By the end of 1864, some eight thousand Navajo were under military control within the “new” reservation at Bosque Redondo near Ft. Sumner, New Mexico. The Navajo had learned to use the US government supplies of sugar, flour, salt, lard, powdered milk, and baking powder to make fry bread. During four years of crowded conditions and sparse supplies at Bosque Redondo, Navajo fry bread could be seen puffed up over the camp fires.
After 148 years, this simple bread is a magnificent addition to any meal. It can be served with the main course as a bread or as a dessert with fresh fruits and cream. It can also be served at breakfast with honey and cinnamon. The Navajo fry bread can be used in so many different ways – let your imagination be your guide.
- 3 cups all-purpose flour
- 1/2 Tablespoon salt
- 1 Tablespoon baking powder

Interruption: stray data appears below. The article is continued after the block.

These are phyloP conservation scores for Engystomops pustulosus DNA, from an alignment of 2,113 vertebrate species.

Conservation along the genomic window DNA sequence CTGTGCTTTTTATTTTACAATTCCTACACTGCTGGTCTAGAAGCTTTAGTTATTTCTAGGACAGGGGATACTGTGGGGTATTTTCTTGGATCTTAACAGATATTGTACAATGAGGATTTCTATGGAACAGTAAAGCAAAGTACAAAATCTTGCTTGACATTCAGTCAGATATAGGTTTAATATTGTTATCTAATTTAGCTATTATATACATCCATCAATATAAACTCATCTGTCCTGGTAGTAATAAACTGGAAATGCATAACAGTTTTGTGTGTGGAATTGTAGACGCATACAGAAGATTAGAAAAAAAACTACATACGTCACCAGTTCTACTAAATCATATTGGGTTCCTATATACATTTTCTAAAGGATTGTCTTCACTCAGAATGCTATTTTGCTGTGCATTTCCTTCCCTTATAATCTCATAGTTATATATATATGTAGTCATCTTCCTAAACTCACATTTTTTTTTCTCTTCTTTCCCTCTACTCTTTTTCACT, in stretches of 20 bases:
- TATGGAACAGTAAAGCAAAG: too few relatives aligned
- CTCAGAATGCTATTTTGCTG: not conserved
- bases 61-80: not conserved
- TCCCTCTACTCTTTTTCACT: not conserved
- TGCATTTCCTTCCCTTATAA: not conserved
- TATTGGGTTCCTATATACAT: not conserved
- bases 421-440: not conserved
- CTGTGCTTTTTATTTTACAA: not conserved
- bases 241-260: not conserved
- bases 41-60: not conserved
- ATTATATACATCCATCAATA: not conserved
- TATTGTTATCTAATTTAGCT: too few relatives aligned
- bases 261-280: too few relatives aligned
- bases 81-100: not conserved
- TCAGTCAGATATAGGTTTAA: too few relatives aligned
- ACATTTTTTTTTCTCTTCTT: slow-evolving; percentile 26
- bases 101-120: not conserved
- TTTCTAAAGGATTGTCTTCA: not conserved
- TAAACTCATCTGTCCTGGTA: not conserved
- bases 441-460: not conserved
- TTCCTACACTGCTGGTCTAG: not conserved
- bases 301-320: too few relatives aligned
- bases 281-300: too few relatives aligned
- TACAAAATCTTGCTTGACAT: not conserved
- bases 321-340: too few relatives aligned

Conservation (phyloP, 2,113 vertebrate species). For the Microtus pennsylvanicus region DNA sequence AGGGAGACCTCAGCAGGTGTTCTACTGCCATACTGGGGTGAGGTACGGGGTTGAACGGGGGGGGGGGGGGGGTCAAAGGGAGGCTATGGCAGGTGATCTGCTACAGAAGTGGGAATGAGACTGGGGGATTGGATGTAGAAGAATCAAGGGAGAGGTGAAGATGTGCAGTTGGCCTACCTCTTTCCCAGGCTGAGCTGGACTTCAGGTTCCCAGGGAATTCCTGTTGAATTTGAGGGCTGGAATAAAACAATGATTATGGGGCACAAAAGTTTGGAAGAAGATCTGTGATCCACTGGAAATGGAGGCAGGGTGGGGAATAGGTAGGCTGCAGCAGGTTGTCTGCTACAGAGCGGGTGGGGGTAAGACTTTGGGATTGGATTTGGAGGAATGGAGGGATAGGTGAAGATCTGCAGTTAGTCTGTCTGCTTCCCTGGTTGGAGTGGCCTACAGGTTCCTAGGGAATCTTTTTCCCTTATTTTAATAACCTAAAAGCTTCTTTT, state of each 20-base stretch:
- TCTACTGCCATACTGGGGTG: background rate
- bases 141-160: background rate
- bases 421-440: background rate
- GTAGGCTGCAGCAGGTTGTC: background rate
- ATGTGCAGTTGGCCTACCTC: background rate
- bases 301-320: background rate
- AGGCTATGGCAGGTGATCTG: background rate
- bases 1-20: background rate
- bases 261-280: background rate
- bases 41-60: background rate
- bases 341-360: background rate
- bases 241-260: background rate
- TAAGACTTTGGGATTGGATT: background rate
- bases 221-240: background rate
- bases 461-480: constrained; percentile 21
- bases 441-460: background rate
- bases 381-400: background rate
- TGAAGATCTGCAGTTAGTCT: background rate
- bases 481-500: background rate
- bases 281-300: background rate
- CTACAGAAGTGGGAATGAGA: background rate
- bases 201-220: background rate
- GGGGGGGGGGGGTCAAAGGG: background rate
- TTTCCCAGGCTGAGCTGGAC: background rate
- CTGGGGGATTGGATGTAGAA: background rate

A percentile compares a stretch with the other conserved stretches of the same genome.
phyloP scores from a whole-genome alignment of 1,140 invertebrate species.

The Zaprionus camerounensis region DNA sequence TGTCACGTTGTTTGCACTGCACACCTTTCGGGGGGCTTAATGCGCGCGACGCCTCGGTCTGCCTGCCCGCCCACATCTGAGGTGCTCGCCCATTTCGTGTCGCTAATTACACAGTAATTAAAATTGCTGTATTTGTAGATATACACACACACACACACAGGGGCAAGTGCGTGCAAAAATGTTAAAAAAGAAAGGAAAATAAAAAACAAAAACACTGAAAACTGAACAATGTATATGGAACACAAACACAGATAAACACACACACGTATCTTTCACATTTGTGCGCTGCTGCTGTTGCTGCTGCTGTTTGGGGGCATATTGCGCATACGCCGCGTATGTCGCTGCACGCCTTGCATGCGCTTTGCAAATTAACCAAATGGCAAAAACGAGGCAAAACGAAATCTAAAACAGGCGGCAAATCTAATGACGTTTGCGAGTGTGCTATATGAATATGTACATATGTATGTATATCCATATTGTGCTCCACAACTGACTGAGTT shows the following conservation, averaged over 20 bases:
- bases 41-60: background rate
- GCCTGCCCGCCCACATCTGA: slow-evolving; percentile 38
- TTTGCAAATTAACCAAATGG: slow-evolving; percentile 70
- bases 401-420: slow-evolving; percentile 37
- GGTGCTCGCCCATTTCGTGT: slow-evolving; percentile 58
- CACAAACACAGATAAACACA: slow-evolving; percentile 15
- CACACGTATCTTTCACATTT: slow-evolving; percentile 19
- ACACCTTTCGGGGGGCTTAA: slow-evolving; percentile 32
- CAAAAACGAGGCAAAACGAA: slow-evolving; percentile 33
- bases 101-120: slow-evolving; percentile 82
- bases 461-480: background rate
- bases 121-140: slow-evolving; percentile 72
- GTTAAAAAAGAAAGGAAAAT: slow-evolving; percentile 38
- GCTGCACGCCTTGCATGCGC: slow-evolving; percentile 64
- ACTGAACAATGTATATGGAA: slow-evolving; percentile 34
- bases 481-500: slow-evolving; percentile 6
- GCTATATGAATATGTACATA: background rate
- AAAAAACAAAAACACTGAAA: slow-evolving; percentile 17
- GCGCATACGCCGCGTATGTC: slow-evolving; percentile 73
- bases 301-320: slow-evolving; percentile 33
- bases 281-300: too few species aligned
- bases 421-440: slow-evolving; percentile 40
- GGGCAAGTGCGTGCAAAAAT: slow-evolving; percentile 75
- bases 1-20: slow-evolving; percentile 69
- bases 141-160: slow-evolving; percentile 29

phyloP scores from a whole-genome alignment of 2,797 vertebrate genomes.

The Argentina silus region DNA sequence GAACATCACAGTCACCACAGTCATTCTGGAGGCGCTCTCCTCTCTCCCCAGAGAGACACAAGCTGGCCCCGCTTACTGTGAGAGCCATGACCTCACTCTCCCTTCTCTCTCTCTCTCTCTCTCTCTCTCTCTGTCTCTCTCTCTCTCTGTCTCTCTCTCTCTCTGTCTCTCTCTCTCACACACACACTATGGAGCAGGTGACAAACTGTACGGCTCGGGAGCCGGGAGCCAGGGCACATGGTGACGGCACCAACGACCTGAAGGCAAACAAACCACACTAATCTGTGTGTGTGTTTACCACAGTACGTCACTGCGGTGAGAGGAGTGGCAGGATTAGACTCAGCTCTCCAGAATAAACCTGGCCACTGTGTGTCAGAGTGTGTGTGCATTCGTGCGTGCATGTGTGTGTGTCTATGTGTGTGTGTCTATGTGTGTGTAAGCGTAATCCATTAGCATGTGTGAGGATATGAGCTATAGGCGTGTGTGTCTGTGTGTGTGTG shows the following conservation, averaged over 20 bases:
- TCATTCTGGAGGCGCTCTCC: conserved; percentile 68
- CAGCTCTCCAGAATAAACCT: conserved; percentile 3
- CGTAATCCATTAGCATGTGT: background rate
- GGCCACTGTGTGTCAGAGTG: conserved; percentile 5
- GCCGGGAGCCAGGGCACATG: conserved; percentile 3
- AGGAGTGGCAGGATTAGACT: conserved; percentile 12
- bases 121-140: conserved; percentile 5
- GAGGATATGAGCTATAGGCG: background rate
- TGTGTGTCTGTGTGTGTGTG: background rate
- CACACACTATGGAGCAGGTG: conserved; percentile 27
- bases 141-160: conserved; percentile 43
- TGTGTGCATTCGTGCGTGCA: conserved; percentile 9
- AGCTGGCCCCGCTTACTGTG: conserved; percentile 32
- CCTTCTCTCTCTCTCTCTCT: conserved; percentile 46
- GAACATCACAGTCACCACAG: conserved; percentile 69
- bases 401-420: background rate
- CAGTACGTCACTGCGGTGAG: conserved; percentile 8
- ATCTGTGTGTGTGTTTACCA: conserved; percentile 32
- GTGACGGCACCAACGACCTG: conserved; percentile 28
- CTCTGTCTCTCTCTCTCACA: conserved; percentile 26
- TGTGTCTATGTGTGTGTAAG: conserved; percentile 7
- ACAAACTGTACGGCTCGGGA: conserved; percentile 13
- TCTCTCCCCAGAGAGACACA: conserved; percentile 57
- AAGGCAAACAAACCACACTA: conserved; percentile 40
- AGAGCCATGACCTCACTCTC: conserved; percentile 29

- 1/4 cup nonfat dry milk
- 1 1/3 cups lukewarm water (approximately)
- Shortening or lard for frying
- Combine and mix flour, salt, baking powder, and dry milk in a bowl. Add enough lukewarm water to make a soft dough. Knead thoroughly – then cover with a dishtowel and let stand in a warm, draft-free place for one hour.
- Pinch off an egg-sized chunk of dough and form into a ball. Then gently flatten into a disk, about 1/4 to 1/2 inch thick, forming a small hole in the center to allow for even cooking. Work it back and forth from one palm to the other to make it thinner. Carefully stretch it to a diameter of about eight to nine inches (or use a rolling pin).
- Heat shortening to at least one inch deep in a heavy iron skillet. Drop disks of dough into the hot shortening and fry until golden. Turn over dough and fry until the other side is golden. The bread should puff up as it fries.
- Drain each piece on a layer of double-thick paper towels and serve hot. For Indian tacos, fill with ground meat.